The union at crisis-ridden South Korean automaker Ssangyong Motor agreed Thursday to end a long and violent strike after reaching a deal on layoffs in talks with management, a company spokesman said.
Workers call off SsangYong strike
The company agreed to keep more workers under the deal, said Lee Won-muk, a Ssangyong spokesman. Ssangyong planned to formally
announce the accord later in the day.
Hundreds of workers have been on strike since mid-May to oppose a company survival plan that cut jobs. Violent clashes with riot police have characterized the more than two-month standoff. Dozens of strikers and police were injured in intensifying clashes this week.
Ssangyong, South Korea's fifth-largest automaker, has been in court-approved bankruptcy protection since February amid falling sales and mounting red ink. Its restructuring plan calls for the shedding of 2 646 workers, or 36% of the work force. Some 1 670 have left the company voluntarily but nearly 1 000 opposed the move.
Occupied paint shop
Troubles deepened in the past two months with hundreds of dismissed workers occupying the factory's paint shop - said to be packed with flammable materials such as thinner - to protest massive layoffs.
Under Thursday's deal, the company agreed to keep 48% of those opposed to the layoffs, up from 40% proposed in an earlier company proposal, Lee said. They will be classified as on leave without pay, he said.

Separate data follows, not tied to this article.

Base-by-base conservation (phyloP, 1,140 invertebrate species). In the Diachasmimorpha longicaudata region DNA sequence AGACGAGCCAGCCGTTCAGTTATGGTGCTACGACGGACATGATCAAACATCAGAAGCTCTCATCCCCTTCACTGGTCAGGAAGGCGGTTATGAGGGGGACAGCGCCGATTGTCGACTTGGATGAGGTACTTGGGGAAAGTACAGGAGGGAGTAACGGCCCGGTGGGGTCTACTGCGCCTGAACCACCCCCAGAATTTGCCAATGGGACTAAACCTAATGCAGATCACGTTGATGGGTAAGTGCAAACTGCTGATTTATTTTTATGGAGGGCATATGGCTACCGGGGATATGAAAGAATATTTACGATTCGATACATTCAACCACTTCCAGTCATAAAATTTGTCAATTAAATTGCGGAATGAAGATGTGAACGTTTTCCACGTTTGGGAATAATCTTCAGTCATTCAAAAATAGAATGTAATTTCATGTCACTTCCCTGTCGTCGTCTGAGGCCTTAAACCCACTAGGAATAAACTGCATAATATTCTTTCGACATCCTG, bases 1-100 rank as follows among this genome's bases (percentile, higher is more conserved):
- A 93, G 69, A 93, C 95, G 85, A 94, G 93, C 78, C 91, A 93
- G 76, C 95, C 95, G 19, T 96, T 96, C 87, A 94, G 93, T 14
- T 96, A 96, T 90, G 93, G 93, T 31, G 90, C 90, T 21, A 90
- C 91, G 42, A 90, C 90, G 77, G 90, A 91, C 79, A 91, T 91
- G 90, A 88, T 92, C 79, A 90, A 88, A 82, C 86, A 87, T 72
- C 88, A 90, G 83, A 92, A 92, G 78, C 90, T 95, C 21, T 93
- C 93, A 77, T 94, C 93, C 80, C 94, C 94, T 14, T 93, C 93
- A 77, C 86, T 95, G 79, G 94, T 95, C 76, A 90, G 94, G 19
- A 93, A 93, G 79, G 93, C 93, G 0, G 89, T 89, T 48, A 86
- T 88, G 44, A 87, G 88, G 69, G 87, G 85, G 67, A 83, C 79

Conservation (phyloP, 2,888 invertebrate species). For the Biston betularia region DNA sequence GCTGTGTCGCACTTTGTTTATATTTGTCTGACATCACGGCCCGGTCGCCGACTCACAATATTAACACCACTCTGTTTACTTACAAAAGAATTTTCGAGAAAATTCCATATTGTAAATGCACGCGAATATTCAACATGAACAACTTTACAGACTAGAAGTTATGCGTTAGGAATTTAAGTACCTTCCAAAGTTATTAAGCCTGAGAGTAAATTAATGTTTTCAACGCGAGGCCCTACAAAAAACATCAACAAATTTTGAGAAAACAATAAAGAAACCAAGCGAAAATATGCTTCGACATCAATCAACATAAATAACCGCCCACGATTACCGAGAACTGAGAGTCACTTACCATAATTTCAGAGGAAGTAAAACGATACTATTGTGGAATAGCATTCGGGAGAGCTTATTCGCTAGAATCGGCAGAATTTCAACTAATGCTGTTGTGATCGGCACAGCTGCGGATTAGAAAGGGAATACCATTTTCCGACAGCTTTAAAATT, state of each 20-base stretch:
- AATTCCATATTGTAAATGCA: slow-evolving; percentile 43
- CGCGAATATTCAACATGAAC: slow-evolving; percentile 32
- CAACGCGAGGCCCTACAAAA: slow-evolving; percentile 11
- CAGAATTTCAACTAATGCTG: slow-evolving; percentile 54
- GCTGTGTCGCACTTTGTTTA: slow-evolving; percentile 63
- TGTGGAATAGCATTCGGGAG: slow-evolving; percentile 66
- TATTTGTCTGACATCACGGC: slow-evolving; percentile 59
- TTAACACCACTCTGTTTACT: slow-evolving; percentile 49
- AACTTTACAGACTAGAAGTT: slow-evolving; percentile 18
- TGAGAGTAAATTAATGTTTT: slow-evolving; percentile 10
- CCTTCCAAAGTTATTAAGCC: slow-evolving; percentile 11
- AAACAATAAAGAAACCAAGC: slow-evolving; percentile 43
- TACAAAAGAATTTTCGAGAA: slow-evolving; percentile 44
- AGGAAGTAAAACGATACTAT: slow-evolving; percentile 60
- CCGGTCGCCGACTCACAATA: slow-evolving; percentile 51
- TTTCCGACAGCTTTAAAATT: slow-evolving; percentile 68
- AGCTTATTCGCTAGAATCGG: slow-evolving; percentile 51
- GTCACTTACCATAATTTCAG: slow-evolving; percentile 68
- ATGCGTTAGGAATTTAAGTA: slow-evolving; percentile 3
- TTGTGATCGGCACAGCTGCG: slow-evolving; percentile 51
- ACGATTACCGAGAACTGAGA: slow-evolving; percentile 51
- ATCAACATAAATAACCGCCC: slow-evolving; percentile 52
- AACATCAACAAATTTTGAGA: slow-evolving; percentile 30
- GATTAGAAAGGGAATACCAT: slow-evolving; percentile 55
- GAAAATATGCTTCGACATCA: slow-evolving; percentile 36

The union, which has insisted on no layoffs, proposed the talks Thursday morning, reportedly saying it had made a "fundamental change" in its position in line with the company's earlier proposal to make fewer layoffs.
Thursday's negotiations came after helicopter-borne police commandos fought a pitched battle with strikers and overran most of the chaotic factory in a series of raids this week to try and crush the debilitating strike.
The dramatic raid and a police ultimatum giving protesters until Thursday to give up apparently put pressure on the hundreds that were holed up in a paint shop at the compound in Pyeongtaek, some 70 kilometres south of Seoul.
The flammable materials inside the paint shop have raised fears of an inferno if there is a full-blown police assault - which seems to have weighed heavily on police willingness to move in.
Union spokesman Lee Chang-kun said this week that a police assault on the paint shop would be deadly.
The unrest has cost Ssangyong over 300 billion won ($245 million) in lost production since it began, according to the company.
An association of auto parts suppliers comprising 600 companies to which Ssangyong owes about 300 billion won, filed a court petition Wednesday calling for the carmaker's liquidation.
Ssangyong, which mostly manufactures light SUVs and a luxury sedan, is majority-owned by Shanghai Automotive Industry Corp., one
of China's largest vehicle manufacturers, though it lost management control amid the bankruptcy protection process.